Skip to main content
Skip to main content
Microsoft Security

Microsoft’s unique perspective on cybersecurity

  • Microsoft Secure Blog Staff

Being one of the more established companies in IT has its advantages. At Microsoft, we’ve seen IT management and the datacenter morph and change over time. Our technology has powered and protected some of the biggest and most complex systems in the world.

And we’ve learned a thing or two from all this experience.

We’re bringing our experiences together into a set of insights and ecosystem of partnerships to make computing on the whole more secure. Join Julia White and myself for a webinar on June 29 at 10 PST where we will discuss this and more.

Not a week goes by without news of some terrible cybercrime that has been committed. At the same time mobile devices proliferate, business and personal connections grow, and the convenience and speed of the cloud becomes more of a necessity of day-to-day life. The diversification of the digital landscape is a great advantage, but also opens the door to more cyber risk.  

Microsoft has a unique position in cybersecurity. Because of the massive scale of information that Microsoft processes– billions of device updates and hundreds of billions of emails and authentications for example — we’re able to synthesize threat data far faster than your organization could ever do it alone.

With Microsoft’s vast intelligence, a security threat that shows up in one company can benefit everyone on the system immediately. Intelligence feeds, and is fed by, all of Microsoft’s products, creating a virtuous cycle. Machine learning is constantly analyzing behavior to detect potential threats, weed out noise and present only what is truly high-risk behavior.

Learn about how you can benefit from the insight into the threat landscape that Microsoft derives from trillions of signals from billions of sources in our webinar.

Why your IT infrastructure matters

Infrastructure is where valuable data lives. As companies are finding increasing value in building business infrastructure in the cloud, concerns over security of sensitive data like financials and intellectual property are well deserved.

But the cloud itself has forced new ways to look at security, and hybrid environments benefit greatly from these new approaches. When you no longer have a physical network perimeter, you need to think differently about how to manage security and access to data. Azure Information Protection and Windows enterprise data protection, for example, help secure data when it is being shared across platforms and across the public or private cloud. Access policies can be attached to files, making controls easier to manage, and your employees don’t have to switch environments to get their work done.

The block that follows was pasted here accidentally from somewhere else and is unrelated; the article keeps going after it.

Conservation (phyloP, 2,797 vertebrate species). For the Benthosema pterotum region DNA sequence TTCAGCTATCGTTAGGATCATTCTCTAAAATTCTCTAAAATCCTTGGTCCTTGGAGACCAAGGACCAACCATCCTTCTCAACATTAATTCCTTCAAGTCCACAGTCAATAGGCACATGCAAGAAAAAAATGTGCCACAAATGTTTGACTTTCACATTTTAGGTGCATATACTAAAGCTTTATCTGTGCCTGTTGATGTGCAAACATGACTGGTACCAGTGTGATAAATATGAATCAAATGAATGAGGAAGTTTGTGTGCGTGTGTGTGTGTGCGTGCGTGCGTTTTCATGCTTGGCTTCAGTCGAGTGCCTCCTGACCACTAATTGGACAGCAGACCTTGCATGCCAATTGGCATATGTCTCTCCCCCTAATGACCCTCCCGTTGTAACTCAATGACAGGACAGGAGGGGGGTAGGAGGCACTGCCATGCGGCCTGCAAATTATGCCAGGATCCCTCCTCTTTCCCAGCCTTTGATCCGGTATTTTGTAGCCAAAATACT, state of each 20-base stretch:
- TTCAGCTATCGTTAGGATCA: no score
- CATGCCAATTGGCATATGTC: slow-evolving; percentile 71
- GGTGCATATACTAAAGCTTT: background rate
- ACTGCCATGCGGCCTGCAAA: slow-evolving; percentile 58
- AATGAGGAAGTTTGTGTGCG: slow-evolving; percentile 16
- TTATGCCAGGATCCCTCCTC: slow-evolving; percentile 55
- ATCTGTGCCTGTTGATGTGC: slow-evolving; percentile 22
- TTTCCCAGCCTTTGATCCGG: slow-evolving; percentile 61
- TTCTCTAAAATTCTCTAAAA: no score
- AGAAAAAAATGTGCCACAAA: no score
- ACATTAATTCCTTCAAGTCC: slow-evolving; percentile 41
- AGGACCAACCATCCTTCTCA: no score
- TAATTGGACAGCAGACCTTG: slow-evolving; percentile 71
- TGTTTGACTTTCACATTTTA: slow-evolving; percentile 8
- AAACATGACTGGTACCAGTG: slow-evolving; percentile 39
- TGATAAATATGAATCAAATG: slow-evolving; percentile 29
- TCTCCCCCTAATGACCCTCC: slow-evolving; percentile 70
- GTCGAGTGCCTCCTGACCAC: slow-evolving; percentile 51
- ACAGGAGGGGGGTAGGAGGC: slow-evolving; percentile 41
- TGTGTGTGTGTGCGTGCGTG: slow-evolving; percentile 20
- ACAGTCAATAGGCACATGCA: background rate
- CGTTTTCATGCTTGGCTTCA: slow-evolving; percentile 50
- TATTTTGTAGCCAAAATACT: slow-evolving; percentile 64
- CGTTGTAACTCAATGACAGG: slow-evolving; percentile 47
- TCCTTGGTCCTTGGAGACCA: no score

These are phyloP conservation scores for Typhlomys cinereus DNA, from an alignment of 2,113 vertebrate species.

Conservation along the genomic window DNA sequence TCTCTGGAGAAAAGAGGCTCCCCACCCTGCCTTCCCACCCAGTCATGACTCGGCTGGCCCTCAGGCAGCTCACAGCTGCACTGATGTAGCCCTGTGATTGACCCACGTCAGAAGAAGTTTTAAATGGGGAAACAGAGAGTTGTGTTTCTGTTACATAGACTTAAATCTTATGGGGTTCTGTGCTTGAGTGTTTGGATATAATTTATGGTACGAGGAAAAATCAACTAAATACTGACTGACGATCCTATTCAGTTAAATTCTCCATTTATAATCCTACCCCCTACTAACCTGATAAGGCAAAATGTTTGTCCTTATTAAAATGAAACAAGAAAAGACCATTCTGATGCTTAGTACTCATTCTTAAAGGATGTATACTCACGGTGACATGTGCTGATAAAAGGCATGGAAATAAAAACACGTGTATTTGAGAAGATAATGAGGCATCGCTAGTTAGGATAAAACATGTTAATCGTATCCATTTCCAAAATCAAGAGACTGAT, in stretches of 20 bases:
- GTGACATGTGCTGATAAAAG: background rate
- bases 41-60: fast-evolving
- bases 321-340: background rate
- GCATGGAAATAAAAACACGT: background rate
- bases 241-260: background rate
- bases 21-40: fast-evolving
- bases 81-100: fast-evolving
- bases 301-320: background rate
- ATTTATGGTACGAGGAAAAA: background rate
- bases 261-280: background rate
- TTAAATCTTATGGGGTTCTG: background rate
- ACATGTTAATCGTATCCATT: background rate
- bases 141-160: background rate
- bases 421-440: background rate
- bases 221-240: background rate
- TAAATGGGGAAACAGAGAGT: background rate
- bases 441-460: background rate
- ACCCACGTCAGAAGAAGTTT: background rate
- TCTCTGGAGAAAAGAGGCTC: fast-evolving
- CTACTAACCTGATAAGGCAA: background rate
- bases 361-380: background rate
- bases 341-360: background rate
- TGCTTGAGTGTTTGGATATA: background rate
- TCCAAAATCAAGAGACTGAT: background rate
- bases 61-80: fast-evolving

Partnerships play a key role

No single organization can solve the world’s security challenges alone. Microsoft has worked very hard to form alliances with a variety of organizations, sharing information and partnering on solutions with our peers in the industry, and government and law enforcement agencies, so that all of our customers and partners can benefit.

For example, the Digital Crimes Unit, an international team of attorneys, investigators, data scientists, engineers, and analysts, works with law enforcement and governments across the globe not only to fight those who would breach systems to disrupt or steal personal information, but also to protect the most vulnerable among us while online. We’ve also partnered with industry players who build solutions on top of our platforms to provide more holistic protection, Unisys has recently done with its cloud-based cybersecurity tools. Agreements like these cross technologies, products, and boundaries to strengthen security regardless of the task at hand or the device you are using.

At Microsoft, our position and scale have helped us form a unique perspective on cybersecurity, one that we can put to work for you.

Don’t miss out! Register today and join us on June 29, 2016 at 10:00 PST, for Top 5 security threats facing your business – and how to respond.

Ann Johnson
Vice-President, Enterprise Cybersecurity Group